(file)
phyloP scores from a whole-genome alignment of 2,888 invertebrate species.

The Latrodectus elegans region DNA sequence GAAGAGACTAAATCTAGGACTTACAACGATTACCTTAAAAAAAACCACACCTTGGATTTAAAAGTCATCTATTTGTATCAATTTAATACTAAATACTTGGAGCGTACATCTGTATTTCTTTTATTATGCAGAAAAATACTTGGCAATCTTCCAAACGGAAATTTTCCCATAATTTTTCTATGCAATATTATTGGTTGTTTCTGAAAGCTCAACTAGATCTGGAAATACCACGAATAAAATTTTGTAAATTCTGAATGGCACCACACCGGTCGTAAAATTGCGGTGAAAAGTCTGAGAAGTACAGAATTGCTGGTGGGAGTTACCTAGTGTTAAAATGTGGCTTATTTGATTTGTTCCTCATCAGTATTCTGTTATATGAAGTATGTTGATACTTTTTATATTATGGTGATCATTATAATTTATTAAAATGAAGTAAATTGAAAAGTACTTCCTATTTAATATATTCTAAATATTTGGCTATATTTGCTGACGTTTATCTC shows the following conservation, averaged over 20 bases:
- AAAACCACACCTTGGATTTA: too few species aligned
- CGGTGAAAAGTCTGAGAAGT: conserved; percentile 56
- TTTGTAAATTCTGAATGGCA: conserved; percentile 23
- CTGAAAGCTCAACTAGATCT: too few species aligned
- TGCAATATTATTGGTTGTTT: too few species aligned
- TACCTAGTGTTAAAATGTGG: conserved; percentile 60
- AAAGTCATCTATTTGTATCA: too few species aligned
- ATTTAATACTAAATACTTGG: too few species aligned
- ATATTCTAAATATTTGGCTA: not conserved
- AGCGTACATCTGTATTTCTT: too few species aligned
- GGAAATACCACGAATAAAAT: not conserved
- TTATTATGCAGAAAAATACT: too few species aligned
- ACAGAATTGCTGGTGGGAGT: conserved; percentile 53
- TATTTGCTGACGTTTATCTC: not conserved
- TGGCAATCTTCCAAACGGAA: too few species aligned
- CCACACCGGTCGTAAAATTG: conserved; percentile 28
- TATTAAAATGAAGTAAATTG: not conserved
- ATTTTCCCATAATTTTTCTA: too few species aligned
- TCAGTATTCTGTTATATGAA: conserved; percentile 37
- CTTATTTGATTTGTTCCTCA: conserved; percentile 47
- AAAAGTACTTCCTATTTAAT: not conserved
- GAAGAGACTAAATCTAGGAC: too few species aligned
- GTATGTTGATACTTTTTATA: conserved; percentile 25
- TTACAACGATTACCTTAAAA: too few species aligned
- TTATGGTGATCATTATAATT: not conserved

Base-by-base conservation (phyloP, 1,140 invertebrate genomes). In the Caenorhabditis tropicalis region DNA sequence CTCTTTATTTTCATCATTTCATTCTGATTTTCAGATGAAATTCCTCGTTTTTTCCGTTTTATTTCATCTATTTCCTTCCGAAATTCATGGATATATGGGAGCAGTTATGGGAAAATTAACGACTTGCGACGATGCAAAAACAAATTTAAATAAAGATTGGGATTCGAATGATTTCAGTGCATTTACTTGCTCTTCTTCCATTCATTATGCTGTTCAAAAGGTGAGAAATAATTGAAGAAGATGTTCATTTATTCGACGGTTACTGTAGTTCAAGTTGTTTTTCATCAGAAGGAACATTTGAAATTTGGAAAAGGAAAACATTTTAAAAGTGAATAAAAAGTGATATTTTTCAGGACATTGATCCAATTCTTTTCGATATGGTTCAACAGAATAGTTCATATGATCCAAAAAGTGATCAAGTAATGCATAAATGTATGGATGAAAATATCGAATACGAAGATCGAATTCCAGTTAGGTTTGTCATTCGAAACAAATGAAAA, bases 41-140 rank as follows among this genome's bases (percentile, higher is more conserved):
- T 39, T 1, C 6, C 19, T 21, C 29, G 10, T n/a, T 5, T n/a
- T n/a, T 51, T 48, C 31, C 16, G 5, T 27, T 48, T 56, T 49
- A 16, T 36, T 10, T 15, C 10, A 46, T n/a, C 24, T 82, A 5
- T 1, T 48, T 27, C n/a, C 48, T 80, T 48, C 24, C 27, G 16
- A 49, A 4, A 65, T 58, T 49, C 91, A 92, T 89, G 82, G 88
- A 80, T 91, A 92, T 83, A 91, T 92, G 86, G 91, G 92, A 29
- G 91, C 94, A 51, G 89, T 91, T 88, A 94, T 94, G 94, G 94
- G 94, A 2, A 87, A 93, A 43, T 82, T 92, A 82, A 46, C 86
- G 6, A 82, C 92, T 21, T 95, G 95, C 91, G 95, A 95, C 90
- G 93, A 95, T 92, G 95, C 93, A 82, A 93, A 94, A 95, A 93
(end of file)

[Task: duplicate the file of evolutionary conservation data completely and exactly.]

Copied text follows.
phyloP scores from a whole-genome alignment of 2,888 invertebrate species.

The Latrodectus elegans region DNA sequence GAAGAGACTAAATCTAGGACTTACAACGATTACCTTAAAAAAAACCACACCTTGGATTTAAAAGTCATCTATTTGTATCAATTTAATACTAAATACTTGGAGCGTACATCTGTATTTCTTTTATTATGCAGAAAAATACTTGGCAATCTTCCAAACGGAAATTTTCCCATAATTTTTCTATGCAATATTATTGGTTGTTTCTGAAAGCTCAACTAGATCTGGAAATACCACGAATAAAATTTTGTAAATTCTGAATGGCACCACACCGGTCGTAAAATTGCGGTGAAAAGTCTGAGAAGTACAGAATTGCTGGTGGGAGTTACCTAGTGTTAAAATGTGGCTTATTTGATTTGTTCCTCATCAGTATTCTGTTATATGAAGTATGTTGATACTTTTTATATTATGGTGATCATTATAATTTATTAAAATGAAGTAAATTGAAAAGTACTTCCTATTTAATATATTCTAAATATTTGGCTATATTTGCTGACGTTTATCTC shows the following conservation, averaged over 20 bases:
- AAAACCACACCTTGGATTTA: too few species aligned
- CGGTGAAAAGTCTGAGAAGT: conserved; percentile 56
- TTTGTAAATTCTGAATGGCA: conserved; percentile 23
- CTGAAAGCTCAACTAGATCT: too few species aligned
- TGCAATATTATTGGTTGTTT: too few species aligned
- TACCTAGTGTTAAAATGTGG: conserved; percentile 60
- AAAGTCATCTATTTGTATCA: too few species aligned
- ATTTAATACTAAATACTTGG: too few species aligned
- ATATTCTAAATATTTGGCTA: not conserved
- AGCGTACATCTGTATTTCTT: too few species aligned
- GGAAATACCACGAATAAAAT: not conserved
- TTATTATGCAGAAAAATACT: too few species aligned
- ACAGAATTGCTGGTGGGAGT: conserved; percentile 53
- TATTTGCTGACGTTTATCTC: not conserved
- TGGCAATCTTCCAAACGGAA: too few species aligned
- CCACACCGGTCGTAAAATTG: conserved; percentile 28
- TATTAAAATGAAGTAAATTG: not conserved
- ATTTTCCCATAATTTTTCTA: too few species aligned
- TCAGTATTCTGTTATATGAA: conserved; percentile 37
- CTTATTTGATTTGTTCCTCA: conserved; percentile 47
- AAAAGTACTTCCTATTTAAT: not conserved
- GAAGAGACTAAATCTAGGAC: too few species aligned
- GTATGTTGATACTTTTTATA: conserved; percentile 25
- TTACAACGATTACCTTAAAA: too few species aligned
- TTATGGTGATCATTATAATT: not conserved

Base-by-base conservation (phyloP, 1,140 invertebrate genomes). In the Caenorhabditis tropicalis region DNA sequence CTCTTTATTTTCATCATTTCATTCTGATTTTCAGATGAAATTCCTCGTTTTTTCCGTTTTATTTCATCTATTTCCTTCCGAAATTCATGGATATATGGGAGCAGTTATGGGAAAATTAACGACTTGCGACGATGCAAAAACAAATTTAAATAAAGATTGGGATTCGAATGATTTCAGTGCATTTACTTGCTCTTCTTCCATTCATTATGCTGTTCAAAAGGTGAGAAATAATTGAAGAAGATGTTCATTTATTCGACGGTTACTGTAGTTCAAGTTGTTTTTCATCAGAAGGAACATTTGAAATTTGGAAAAGGAAAACATTTTAAAAGTGAATAAAAAGTGATATTTTTCAGGACATTGATCCAATTCTTTTCGATATGGTTCAACAGAATAGTTCATATGATCCAAAAAGTGATCAAGTAATGCATAAATGTATGGATGAAAATATCGAATACGAAGATCGAATTCCAGTTAGGTTTGTCATTCGAAACAAATGAAAA, bases 41-140 rank as follows among this genome's bases (percentile, higher is more conserved):
- T 39, T 1, C 6, C 19, T 21, C 29, G 10, T n/a, T 5, T n/a
- T n/a, T 51, T 48, C 31, C 16, G 5, T 27, T 48, T 56, T 49
- A 16, T 36, T 10, T 15, C 10, A 46, T n/a, C 24, T 82, A 5
- T 1, T 48, T 27, C n/a, C 48, T 80, T 48, C 24, C 27, G 16
- A 49, A 4, A 65, T 58, T 49, C 91, A 92, T 89, G 82, G 88
- A 80, T 91, A 92, T 83, A 91, T 92, G 86, G 91, G 92, A 29
- G 91, C 94, A 51, G 89, T 91, T 88, A 94, T 94, G 94, G 94
- G 94, A 2, A 87, A 93, A 43, T 82, T 92, A 82, A 46, C 86
- G 6, A 82, C 92, T 21, T 95, G 95, C 91, G 95, A 95, C 90
- G 93, A 95, T 92, G 95, C 93, A 82, A 93, A 94, A 95, A 93